A most unlikely source turned my interest towards Southern Gothic; he, a Southerner, suggested "Wise Blood" by Flannery O'Connor. For a list of said novels and plays, Google "Southern Gothic Wikipedia." Here's an excerpt from it:
"The Southern Gothic author usually avoids perpetuating antebellum stereotypes like the contented slave, the demure Southern belle, the chivalrous gentleman, or the righteous Christian preacher. Instead, the writer takes classic Gothic archetypes, such as the damsel in distress or the heroic knight, and portrays them in a more modern and realistic manner — transforming them into, for example, a spiteful and reclusive spinster, or a white-suited, fan-brandishing lawyer with ulterior motives.
One of the most notable features of the Southern Gothic is 'the grotesque' — this includes situations, places, or stock characters that often possess some cringe-inducing qualities, typically racial bigotry and egotistical self-righteousness — but enough good traits that readers find themselves interested nevertheless. While often disturbing, Southern Gothic authors commonly use deeply flawed, grotesque characters for greater narrative range and more opportunities to highlight unpleasant aspects of Southern culture, without being too literal or appearing to be overly moralistic."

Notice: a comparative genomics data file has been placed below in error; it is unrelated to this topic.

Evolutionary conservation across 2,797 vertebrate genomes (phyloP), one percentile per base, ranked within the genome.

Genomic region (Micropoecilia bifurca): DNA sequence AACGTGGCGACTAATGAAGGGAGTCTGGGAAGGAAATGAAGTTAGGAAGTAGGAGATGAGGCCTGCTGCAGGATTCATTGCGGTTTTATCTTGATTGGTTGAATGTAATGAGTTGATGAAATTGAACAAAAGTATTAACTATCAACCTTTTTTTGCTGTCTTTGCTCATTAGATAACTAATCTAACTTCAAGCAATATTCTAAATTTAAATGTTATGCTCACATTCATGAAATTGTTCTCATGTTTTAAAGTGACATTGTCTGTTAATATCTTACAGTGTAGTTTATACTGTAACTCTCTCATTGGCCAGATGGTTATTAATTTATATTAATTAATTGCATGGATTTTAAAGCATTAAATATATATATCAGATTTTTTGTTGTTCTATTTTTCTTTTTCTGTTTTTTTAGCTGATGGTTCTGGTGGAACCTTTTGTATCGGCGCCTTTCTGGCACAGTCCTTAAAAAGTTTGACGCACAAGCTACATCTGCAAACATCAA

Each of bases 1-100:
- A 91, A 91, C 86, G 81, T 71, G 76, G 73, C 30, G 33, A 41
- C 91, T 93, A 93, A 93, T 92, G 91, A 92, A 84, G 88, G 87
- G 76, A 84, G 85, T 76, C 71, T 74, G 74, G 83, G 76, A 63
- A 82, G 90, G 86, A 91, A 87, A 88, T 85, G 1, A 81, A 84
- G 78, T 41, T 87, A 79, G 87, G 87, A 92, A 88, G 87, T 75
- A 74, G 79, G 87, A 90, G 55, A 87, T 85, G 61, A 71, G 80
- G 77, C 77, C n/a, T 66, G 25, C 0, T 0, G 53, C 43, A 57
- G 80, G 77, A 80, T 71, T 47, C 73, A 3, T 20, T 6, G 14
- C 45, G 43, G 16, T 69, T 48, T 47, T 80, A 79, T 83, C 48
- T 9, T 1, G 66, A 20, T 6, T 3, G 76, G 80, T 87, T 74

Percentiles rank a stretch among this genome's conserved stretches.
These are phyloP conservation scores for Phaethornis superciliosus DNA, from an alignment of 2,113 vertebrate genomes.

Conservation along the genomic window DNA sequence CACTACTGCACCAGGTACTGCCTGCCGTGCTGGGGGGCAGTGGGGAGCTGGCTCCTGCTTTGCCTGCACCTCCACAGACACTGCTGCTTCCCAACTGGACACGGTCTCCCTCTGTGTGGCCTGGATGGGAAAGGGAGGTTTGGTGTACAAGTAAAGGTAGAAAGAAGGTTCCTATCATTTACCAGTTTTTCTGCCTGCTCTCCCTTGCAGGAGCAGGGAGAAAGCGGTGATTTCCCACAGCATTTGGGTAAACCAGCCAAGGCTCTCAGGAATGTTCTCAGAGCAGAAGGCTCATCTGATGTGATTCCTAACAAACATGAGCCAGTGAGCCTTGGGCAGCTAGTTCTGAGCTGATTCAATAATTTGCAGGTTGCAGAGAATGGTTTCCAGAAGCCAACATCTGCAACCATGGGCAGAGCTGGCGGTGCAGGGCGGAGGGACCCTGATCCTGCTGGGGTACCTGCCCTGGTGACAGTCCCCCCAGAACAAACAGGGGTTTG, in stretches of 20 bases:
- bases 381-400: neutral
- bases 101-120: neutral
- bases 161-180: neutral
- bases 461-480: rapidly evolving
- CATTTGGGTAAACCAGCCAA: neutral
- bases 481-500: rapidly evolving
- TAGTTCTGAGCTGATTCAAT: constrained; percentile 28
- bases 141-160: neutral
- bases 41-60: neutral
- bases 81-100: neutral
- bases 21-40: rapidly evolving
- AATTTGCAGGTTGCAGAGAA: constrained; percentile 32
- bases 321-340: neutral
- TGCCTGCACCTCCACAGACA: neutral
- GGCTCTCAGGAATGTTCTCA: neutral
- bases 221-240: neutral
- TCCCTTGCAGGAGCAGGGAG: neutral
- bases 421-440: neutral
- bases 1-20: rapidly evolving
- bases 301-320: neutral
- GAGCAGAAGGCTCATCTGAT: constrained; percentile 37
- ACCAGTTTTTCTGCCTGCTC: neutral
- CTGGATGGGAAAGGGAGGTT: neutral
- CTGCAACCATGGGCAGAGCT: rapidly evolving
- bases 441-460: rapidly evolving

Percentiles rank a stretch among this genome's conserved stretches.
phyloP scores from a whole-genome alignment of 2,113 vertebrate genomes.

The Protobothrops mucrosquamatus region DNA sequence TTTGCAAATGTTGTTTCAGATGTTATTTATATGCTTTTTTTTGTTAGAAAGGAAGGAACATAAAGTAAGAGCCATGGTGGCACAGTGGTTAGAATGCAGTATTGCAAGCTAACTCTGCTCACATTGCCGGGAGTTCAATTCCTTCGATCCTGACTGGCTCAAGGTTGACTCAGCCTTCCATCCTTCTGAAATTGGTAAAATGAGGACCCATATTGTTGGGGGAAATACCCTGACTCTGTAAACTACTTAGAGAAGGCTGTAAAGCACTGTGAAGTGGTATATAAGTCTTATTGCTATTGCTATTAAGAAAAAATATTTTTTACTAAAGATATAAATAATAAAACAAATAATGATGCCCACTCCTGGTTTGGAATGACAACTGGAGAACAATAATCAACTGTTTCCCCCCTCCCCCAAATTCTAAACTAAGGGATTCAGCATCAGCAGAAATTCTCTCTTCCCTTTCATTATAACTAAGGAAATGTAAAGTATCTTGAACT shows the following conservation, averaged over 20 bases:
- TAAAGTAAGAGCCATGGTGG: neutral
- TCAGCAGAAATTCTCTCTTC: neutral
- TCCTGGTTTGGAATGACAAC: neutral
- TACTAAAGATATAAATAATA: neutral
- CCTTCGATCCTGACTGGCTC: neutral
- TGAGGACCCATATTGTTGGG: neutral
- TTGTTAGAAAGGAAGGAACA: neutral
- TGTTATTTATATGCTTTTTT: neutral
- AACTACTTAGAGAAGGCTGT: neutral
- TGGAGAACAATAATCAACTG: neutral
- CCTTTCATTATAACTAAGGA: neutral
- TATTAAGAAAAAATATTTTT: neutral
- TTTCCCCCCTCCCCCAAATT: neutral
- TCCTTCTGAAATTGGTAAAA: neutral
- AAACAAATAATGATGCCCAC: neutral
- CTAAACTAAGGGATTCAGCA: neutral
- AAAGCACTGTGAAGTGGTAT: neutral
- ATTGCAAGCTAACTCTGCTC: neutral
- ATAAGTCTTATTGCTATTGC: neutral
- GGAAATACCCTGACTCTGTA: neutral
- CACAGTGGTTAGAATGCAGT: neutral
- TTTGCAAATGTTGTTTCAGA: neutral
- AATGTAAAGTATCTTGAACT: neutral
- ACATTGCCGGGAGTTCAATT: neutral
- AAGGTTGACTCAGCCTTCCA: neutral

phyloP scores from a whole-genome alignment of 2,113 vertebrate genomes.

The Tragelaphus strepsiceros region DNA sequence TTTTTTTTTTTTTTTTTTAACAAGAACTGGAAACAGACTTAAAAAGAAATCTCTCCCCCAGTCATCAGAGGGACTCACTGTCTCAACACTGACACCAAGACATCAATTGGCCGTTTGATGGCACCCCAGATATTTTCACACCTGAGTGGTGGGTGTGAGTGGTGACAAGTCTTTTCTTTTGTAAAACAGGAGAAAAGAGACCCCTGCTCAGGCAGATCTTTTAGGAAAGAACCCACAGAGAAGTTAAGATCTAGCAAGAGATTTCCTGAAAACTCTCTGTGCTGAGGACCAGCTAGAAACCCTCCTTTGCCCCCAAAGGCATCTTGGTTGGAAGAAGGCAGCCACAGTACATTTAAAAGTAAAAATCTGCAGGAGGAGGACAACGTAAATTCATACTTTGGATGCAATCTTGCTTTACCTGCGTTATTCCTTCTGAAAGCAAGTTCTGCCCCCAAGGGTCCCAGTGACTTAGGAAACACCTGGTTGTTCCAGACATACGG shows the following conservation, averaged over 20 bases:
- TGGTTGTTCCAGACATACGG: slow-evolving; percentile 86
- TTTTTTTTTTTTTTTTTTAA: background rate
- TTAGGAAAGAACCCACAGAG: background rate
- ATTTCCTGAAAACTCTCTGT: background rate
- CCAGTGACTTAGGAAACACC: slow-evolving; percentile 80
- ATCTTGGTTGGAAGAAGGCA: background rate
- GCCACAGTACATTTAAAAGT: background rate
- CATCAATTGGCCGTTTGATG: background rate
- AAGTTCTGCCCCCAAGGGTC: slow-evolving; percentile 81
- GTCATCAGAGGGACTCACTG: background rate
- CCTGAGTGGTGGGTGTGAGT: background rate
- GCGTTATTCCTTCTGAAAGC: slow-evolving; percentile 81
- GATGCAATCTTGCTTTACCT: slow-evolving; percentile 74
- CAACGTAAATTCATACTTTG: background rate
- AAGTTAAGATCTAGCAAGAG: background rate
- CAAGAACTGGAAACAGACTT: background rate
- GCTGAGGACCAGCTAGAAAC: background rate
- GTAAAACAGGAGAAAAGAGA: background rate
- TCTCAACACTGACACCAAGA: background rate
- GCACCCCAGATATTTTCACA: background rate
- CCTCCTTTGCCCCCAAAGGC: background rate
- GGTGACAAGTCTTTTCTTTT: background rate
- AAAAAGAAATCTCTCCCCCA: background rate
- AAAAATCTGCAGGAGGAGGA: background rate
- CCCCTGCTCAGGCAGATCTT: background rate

The above novella by Carson McCullers is one, and I'd like to read it. Her novels "The Heart is a Lonely Hunter" and "The Member of the Wedding" are others. I'm especially curious about "Outer Dark" by Cormac McCarthy; it revolves around brother-sister incest (rape?) and pregnancy. "To Kill a Mockingbird" by Harper Lee is on the list, as is the play (turned 1959 film) "Suddenly, Last Summer" by Tennessee Williams. I'd seen that movie (Sunday afternoon/TV) as a teenager, starring Katharine Hepburn, Liz Taylor and Montgomery Clift; though still rather young/naive, I did get THE impression of what had happened to Clift's character. It is truly chilling and Taylor's performance as "traumatized girl gone insane" was unforgettable.
Fry up some chicken, bring on the strawberry pie, dig into some good reading. ;-)
Room of Shadows - An attractively eerie *Atlas* pair-up of *Mike Sekowsky* and most likely *Mike Peppe*, from the July 1952 issue of *Spellbound #5*. Things might remain a b...
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